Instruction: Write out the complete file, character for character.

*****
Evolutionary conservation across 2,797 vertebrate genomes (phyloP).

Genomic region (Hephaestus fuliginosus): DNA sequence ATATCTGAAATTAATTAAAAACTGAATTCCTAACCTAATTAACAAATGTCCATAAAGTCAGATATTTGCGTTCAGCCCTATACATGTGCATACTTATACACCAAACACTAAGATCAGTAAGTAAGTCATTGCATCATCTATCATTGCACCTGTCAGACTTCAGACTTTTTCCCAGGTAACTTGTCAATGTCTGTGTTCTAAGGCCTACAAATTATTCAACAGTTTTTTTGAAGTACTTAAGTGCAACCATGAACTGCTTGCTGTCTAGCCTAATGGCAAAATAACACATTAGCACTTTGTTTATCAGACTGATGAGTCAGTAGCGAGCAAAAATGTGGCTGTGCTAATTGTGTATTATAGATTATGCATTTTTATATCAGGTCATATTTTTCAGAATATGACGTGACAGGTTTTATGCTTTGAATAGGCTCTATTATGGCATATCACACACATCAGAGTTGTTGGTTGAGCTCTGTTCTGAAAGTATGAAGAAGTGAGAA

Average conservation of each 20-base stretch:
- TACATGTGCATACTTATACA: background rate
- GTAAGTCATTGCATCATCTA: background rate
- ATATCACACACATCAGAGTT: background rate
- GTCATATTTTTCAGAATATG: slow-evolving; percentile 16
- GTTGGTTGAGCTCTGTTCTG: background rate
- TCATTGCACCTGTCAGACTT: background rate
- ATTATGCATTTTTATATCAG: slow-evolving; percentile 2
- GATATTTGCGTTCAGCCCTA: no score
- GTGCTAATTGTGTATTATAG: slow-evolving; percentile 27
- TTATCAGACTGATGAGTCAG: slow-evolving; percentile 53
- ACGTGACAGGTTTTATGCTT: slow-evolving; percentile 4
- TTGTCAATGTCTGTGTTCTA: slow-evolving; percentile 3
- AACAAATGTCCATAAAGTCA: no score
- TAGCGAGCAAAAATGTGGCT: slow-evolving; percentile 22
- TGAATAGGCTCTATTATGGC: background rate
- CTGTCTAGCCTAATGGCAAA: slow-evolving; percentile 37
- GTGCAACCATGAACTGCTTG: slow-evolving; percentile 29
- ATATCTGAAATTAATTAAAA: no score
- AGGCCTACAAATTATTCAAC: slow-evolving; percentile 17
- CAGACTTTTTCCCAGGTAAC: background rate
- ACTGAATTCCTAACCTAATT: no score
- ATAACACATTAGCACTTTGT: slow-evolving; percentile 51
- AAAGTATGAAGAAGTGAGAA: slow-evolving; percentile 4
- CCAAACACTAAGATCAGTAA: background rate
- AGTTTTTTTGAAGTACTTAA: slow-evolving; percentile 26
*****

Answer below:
Evolutionary conservation across 2,797 vertebrate genomes (phyloP).

Genomic region (Hephaestus fuliginosus): DNA sequence ATATCTGAAATTAATTAAAAACTGAATTCCTAACCTAATTAACAAATGTCCATAAAGTCAGATATTTGCGTTCAGCCCTATACATGTGCATACTTATACACCAAACACTAAGATCAGTAAGTAAGTCATTGCATCATCTATCATTGCACCTGTCAGACTTCAGACTTTTTCCCAGGTAACTTGTCAATGTCTGTGTTCTAAGGCCTACAAATTATTCAACAGTTTTTTTGAAGTACTTAAGTGCAACCATGAACTGCTTGCTGTCTAGCCTAATGGCAAAATAACACATTAGCACTTTGTTTATCAGACTGATGAGTCAGTAGCGAGCAAAAATGTGGCTGTGCTAATTGTGTATTATAGATTATGCATTTTTATATCAGGTCATATTTTTCAGAATATGACGTGACAGGTTTTATGCTTTGAATAGGCTCTATTATGGCATATCACACACATCAGAGTTGTTGGTTGAGCTCTGTTCTGAAAGTATGAAGAAGTGAGAA

Average conservation of each 20-base stretch:
- TACATGTGCATACTTATACA: background rate
- GTAAGTCATTGCATCATCTA: background rate
- ATATCACACACATCAGAGTT: background rate
- GTCATATTTTTCAGAATATG: slow-evolving; percentile 16
- GTTGGTTGAGCTCTGTTCTG: background rate
- TCATTGCACCTGTCAGACTT: background rate
- ATTATGCATTTTTATATCAG: slow-evolving; percentile 2
- GATATTTGCGTTCAGCCCTA: no score
- GTGCTAATTGTGTATTATAG: slow-evolving; percentile 27
- TTATCAGACTGATGAGTCAG: slow-evolving; percentile 53
- ACGTGACAGGTTTTATGCTT: slow-evolving; percentile 4
- TTGTCAATGTCTGTGTTCTA: slow-evolving; percentile 3
- AACAAATGTCCATAAAGTCA: no score
- TAGCGAGCAAAAATGTGGCT: slow-evolving; percentile 22
- TGAATAGGCTCTATTATGGC: background rate
- CTGTCTAGCCTAATGGCAAA: slow-evolving; percentile 37
- GTGCAACCATGAACTGCTTG: slow-evolving; percentile 29
- ATATCTGAAATTAATTAAAA: no score
- AGGCCTACAAATTATTCAAC: slow-evolving; percentile 17
- CAGACTTTTTCCCAGGTAAC: background rate
- ACTGAATTCCTAACCTAATT: no score
- ATAACACATTAGCACTTTGT: slow-evolving; percentile 51
- AAAGTATGAAGAAGTGAGAA: slow-evolving; percentile 4
- CCAAACACTAAGATCAGTAA: background rate
- AGTTTTTTTGAAGTACTTAA: slow-evolving; percentile 26